10. McCartney almost came to blows with the French-horn player on “For No One.”
A sad aspect of coming within the Beatles’ orbit was that sometimes the one appearance you might have made on an album of theirs could overshadow everything else you did. Beatles fans know the name of Alan Civil for the French horn solo on McCartney’s exquisite “For No One,” but there was far more to this musical artist.
Civil was sufficiently valued in classical circles that he would eventually be appointed an OBE. He’d turn up later for the orchestral crescendos on “A Day in the Life,” but Civil was a master of Mozart works in particular. He was also someone who nearly lost it with Paul McCartney.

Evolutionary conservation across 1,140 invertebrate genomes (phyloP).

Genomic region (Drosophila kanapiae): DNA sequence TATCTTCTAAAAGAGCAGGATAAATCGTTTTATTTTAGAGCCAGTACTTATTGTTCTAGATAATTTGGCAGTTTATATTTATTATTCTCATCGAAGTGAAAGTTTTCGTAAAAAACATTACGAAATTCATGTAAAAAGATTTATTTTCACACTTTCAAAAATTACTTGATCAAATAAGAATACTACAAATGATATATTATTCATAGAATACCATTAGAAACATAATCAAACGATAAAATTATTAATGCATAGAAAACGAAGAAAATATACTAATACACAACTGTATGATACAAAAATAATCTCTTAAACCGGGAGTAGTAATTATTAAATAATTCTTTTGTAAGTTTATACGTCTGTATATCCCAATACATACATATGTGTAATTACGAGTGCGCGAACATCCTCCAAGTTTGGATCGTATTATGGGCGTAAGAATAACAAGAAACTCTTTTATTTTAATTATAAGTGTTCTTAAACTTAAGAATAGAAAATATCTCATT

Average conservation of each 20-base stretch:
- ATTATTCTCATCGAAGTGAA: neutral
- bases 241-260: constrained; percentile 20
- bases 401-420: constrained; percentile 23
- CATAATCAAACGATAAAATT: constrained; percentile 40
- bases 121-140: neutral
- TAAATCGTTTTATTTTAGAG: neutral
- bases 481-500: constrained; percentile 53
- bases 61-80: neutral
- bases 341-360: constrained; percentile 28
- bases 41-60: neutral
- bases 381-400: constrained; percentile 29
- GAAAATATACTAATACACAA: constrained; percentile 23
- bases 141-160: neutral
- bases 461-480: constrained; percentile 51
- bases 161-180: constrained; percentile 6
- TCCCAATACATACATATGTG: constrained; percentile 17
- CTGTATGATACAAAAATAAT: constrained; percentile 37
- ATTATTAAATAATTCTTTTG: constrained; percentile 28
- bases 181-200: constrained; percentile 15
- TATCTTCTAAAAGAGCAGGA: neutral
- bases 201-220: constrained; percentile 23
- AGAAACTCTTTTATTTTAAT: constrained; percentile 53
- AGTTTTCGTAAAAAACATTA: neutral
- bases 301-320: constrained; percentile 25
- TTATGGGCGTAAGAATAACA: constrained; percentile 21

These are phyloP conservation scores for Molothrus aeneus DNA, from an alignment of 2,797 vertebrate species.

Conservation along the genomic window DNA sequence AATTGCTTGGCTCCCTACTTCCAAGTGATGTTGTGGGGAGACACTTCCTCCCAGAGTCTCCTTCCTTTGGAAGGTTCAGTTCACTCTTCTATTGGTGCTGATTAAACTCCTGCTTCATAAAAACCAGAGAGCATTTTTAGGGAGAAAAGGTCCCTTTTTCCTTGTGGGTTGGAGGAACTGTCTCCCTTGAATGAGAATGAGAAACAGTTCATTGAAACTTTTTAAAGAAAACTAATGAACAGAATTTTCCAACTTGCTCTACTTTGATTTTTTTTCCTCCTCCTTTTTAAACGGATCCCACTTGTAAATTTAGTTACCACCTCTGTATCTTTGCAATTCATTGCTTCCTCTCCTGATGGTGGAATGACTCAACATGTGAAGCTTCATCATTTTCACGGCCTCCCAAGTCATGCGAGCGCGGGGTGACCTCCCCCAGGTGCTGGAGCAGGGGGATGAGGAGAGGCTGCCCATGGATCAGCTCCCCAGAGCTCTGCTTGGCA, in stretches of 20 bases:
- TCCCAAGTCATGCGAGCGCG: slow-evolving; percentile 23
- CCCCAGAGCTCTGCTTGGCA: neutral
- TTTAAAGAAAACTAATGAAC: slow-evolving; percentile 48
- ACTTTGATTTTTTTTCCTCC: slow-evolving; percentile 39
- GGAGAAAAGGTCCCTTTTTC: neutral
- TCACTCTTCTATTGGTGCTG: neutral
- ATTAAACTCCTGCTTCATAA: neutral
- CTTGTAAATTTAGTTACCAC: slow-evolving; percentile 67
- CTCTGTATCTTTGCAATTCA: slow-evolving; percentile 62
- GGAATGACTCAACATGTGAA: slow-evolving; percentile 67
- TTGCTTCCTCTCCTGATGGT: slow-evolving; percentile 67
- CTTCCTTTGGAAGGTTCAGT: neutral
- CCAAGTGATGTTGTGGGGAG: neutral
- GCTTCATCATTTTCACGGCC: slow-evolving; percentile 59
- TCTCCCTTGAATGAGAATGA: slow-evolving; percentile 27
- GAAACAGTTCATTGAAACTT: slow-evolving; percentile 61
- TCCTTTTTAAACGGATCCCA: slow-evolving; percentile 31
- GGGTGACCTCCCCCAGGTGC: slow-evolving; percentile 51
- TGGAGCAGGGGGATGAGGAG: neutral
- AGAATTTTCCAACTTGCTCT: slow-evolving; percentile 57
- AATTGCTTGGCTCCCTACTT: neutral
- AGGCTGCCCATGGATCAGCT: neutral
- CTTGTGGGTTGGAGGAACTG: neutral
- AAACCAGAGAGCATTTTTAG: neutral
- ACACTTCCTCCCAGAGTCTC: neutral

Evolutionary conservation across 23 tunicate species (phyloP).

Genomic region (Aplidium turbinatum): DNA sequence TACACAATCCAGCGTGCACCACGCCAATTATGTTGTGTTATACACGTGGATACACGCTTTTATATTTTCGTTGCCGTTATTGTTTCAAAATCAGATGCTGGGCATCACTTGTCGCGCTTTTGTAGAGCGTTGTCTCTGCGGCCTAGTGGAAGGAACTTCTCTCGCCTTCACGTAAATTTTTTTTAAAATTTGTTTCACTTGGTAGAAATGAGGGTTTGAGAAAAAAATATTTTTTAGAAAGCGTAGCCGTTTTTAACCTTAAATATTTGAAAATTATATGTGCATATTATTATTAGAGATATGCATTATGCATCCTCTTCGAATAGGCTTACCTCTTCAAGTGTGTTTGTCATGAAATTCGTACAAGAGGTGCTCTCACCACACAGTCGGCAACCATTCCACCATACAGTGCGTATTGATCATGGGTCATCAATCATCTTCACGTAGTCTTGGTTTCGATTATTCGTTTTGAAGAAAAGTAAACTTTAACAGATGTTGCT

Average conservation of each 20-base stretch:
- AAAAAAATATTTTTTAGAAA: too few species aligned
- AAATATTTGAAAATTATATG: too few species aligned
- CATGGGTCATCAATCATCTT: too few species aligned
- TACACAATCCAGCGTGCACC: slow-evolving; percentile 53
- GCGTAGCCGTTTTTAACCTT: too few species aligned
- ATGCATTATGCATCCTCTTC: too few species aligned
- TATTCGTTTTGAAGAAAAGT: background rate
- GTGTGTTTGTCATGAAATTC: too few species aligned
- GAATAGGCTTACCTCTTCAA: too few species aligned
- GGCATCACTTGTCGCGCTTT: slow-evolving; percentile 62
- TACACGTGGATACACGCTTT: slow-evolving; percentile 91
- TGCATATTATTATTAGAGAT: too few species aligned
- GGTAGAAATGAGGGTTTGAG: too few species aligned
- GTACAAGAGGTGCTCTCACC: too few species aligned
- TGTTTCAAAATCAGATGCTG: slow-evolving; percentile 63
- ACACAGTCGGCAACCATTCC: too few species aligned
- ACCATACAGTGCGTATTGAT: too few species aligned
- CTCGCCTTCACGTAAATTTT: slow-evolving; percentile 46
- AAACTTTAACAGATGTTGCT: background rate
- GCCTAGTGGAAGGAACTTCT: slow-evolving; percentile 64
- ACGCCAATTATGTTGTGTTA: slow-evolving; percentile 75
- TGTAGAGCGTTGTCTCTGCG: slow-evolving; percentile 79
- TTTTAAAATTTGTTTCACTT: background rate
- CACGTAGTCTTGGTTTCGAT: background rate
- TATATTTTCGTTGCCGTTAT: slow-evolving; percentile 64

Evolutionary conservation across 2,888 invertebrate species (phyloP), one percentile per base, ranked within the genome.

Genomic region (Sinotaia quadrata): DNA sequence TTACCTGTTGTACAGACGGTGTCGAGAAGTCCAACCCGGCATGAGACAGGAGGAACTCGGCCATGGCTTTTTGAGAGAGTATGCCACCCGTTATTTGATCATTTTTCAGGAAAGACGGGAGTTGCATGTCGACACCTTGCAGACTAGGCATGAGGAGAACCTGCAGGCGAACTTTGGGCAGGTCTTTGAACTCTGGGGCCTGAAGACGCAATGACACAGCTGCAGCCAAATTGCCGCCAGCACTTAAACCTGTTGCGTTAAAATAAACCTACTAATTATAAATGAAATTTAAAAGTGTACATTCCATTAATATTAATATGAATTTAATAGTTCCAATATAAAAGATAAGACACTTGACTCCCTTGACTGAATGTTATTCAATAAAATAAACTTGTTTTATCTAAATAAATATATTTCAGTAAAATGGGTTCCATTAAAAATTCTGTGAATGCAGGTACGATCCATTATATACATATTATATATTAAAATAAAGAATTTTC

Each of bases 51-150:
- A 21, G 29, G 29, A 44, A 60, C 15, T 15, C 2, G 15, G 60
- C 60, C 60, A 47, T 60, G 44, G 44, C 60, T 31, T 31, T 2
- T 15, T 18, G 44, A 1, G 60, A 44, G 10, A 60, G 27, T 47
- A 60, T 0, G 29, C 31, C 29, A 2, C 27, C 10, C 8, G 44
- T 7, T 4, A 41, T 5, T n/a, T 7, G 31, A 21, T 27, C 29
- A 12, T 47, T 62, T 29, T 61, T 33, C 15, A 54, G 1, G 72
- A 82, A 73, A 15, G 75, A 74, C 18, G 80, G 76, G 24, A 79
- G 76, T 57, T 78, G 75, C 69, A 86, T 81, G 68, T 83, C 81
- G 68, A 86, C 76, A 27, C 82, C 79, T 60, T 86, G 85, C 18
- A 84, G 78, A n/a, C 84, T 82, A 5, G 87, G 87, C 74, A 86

“Paul didn’t realize how brilliantly Alan Civil was doing,” George Martin said. “We got the definitive performance, and Paul said, ‘Well, OK, I think you can do it better than that, can’t you Alan?’ Alan nearly exploded. Of course, he didn’t do it better than that, and the way we’d already heard it was the way you hear it now.”
Speaking in Mark Lewisohn’s The Complete Beatles Recording Sessions, Civil is diplomatic, and unfazed. “For me it was just another day’s work, the third session that day in fact, but it was very interesting.” Bet it was.